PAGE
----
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Home :: Archive :: 2012 :: July ::
Shakespeare and James I

 

The Shakespeare Conference: SHK 23.0291  Tuesday, 10 July 2012

 

[1] From:        Ros Barber < This e-mail address is being protected from spambots. You need JavaScript enabled to view it >

     Date:         July 9, 2012 6:33:17 AM EDT

     Subject:     RE: Shakespeare and James I 

 

[2] From:        Ros Barber < This e-mail address is being protected from spambots. You need JavaScript enabled to view it >

     Date:         July 9, 2012 6:33:17 AM EDT

     Subject:     RE: Shakespeare and James I 

 

 

[1]-----------------------------------------------------------------

From:        Sylvia Morris < This e-mail address is being protected from spambots. You need JavaScript enabled to view it >

Date:         July 8, 2012 3:37:44 PM EDT

Subject:     RE: Shakespeare and James I

 

>I was recently watching Simon Schama’s recent Shakespeare

>documentary, and he essentially makes a point that, during an early

>production of Hamlet, you would have a staging of the dumb show

>prefacing The Mousetrap, within Hamlet, all watched by King James I,

>whose recent familial history would have given the scenes telescoping

>in front of him additional personal significance. 

>

>It got me wondering more about Shakespeare’s relationship to James,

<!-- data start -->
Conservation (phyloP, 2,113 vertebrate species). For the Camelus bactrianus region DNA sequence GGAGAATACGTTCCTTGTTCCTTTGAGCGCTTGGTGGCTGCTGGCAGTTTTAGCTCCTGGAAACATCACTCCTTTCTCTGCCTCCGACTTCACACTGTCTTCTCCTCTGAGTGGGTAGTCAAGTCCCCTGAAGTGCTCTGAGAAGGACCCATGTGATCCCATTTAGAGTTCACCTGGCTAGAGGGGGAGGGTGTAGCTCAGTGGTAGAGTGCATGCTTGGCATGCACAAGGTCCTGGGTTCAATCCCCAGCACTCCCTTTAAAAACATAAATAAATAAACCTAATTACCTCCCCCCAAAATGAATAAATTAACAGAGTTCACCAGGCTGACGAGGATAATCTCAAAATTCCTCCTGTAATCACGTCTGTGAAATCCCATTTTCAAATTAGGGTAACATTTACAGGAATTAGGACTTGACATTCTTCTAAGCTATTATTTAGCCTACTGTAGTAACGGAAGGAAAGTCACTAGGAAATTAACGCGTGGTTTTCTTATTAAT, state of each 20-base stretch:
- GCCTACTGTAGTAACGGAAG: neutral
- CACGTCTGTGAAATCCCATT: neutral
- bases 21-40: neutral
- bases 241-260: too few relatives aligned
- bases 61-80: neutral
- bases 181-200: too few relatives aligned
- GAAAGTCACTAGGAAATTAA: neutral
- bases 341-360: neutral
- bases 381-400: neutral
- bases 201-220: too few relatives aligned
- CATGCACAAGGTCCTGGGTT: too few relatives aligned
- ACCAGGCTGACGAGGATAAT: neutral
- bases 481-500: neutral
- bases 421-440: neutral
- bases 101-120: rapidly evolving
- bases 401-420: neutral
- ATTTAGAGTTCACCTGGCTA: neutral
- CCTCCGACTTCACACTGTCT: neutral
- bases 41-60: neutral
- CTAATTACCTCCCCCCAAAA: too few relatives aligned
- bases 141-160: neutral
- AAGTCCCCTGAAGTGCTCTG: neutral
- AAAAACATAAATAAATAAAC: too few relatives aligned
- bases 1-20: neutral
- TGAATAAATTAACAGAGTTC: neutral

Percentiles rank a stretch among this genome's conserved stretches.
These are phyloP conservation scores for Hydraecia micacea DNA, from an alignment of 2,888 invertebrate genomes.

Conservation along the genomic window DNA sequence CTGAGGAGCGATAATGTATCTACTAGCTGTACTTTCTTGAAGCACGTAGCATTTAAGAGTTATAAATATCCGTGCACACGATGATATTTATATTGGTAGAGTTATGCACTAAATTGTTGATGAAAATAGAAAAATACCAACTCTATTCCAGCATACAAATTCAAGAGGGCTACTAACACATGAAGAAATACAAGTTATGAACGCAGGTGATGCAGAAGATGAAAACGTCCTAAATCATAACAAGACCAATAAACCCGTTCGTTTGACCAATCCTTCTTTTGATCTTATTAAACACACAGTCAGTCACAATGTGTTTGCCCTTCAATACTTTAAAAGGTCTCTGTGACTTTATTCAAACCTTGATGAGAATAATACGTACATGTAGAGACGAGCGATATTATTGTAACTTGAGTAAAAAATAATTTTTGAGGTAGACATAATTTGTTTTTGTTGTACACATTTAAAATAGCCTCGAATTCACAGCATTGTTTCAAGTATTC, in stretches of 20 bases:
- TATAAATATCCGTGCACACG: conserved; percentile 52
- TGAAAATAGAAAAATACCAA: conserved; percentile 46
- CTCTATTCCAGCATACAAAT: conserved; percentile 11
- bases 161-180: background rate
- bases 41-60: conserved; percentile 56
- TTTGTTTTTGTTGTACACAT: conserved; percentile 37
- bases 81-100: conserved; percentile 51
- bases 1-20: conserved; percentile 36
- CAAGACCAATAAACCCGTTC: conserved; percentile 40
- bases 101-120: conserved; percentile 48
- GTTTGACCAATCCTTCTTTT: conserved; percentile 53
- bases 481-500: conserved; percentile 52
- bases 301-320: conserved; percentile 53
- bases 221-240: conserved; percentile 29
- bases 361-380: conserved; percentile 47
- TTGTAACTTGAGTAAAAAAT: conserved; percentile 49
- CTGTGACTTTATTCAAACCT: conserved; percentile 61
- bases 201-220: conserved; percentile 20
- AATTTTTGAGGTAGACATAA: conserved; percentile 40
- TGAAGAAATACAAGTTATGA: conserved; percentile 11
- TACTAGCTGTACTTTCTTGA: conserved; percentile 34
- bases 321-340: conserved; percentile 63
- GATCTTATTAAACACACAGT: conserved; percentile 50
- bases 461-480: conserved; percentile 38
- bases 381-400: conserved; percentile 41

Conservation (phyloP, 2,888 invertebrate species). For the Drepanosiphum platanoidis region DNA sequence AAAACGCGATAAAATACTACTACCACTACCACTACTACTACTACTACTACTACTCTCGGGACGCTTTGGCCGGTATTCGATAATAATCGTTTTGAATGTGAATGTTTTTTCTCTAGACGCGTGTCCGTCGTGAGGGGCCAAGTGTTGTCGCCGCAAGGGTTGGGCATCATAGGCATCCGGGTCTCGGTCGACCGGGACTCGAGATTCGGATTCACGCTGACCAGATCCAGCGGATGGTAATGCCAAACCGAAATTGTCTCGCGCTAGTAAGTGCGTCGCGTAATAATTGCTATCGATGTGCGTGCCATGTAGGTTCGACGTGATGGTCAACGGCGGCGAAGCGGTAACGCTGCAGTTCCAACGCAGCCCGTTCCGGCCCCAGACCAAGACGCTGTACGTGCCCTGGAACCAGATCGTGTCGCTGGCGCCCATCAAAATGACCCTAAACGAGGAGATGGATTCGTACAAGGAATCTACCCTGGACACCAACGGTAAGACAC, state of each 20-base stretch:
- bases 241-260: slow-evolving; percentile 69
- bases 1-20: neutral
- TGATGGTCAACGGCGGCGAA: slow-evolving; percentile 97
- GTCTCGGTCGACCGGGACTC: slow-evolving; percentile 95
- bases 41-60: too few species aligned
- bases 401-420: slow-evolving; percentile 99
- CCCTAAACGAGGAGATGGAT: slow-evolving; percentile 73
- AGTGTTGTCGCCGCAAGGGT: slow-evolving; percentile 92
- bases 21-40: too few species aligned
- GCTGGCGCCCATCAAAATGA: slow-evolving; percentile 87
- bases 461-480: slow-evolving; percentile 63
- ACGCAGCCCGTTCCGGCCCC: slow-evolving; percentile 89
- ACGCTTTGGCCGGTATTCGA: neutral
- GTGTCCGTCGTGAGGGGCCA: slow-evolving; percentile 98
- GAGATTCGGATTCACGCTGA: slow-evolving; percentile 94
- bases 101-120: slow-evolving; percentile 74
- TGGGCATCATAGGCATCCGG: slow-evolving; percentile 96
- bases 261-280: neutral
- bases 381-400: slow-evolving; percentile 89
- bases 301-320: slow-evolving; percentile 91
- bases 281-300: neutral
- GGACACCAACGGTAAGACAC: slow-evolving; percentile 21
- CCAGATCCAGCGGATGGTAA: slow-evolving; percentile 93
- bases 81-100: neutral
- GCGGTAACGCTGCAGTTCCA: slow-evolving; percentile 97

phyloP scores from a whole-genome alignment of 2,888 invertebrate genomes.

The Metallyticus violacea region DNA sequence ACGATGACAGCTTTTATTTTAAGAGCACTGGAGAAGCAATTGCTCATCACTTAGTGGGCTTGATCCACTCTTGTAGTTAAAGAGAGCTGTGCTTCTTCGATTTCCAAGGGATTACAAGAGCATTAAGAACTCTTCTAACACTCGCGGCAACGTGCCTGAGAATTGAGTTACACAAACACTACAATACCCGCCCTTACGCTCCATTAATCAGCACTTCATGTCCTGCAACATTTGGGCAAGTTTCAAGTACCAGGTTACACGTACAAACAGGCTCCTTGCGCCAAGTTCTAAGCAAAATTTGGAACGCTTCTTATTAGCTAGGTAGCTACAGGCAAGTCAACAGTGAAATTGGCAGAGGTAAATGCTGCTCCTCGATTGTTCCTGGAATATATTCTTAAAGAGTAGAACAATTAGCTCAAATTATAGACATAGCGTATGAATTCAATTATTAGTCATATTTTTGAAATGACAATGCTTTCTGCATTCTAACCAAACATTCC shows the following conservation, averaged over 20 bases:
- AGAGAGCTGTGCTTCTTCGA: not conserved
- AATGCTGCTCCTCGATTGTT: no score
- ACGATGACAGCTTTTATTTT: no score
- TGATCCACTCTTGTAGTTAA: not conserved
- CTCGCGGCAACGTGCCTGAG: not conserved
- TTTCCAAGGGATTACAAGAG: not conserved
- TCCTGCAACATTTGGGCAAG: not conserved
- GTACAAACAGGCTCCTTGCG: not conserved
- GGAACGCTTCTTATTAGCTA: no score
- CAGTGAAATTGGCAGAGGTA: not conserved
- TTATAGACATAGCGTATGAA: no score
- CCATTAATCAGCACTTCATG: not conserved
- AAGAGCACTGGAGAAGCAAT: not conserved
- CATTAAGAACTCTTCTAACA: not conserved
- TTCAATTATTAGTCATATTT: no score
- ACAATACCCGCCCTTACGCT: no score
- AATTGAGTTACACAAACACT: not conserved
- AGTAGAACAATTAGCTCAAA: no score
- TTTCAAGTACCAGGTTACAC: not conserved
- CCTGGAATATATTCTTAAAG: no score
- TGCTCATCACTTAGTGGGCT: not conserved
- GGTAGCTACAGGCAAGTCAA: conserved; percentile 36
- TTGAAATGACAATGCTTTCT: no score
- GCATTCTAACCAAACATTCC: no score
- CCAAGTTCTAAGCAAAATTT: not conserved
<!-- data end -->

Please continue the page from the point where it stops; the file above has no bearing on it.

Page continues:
>and I thought that I might ask if anybody had any good recommendations

>for books that discuss this relationship, or just good books about the life

>of James.

 

Reply to Aaron Azlant: I enjoyed Alvin B Kernan’s Shakespeare, The King’s Playwright

 

http://yalebooks.co.uk/display.asp?K=9780300072587

 

Sylvia Morris

www.theshakespeareblog.com

 

[2]-------------------------------------------------------------

From:        Ros Barber < This e-mail address is being protected from spambots. You need JavaScript enabled to view it >

Date:         July 9, 2012 6:33:17 AM EDT

Subject:     RE: Shakespeare and James I

 

The first full exploration of the connections between Hamlet and James I was Lilian Winstanley’s book Hamlet and the Scottish Succession (CUP, 1921).  Although her thesis was apparently scorned and dismissed at the time, it contains numerous interesting observations, some of which have recently been revived (without crediting Winstanley) by Howard Erskine-Hill and Andrew Hadfield.

 

You can find the full text of Winstanley’s book here:   http://archive.org/details/hamletandscottis00winsuoft

 

Andrew Hadfield’s brief exploration of Hamlet/James I links can be found in “Shakespeare and Renaissance Politics” (Arden Shakespeare, 2004, pp.87-88)

 

See also 

 

Erskine-Hill, Poetry and the Realm of Politics (OUP 1996, pp.99-111)

 

Stuart M. Kurland, ‘Hamlet and the Scottish succession’, SEL 34 (1994), 279-300.

 

Rosalind Barber

 
 

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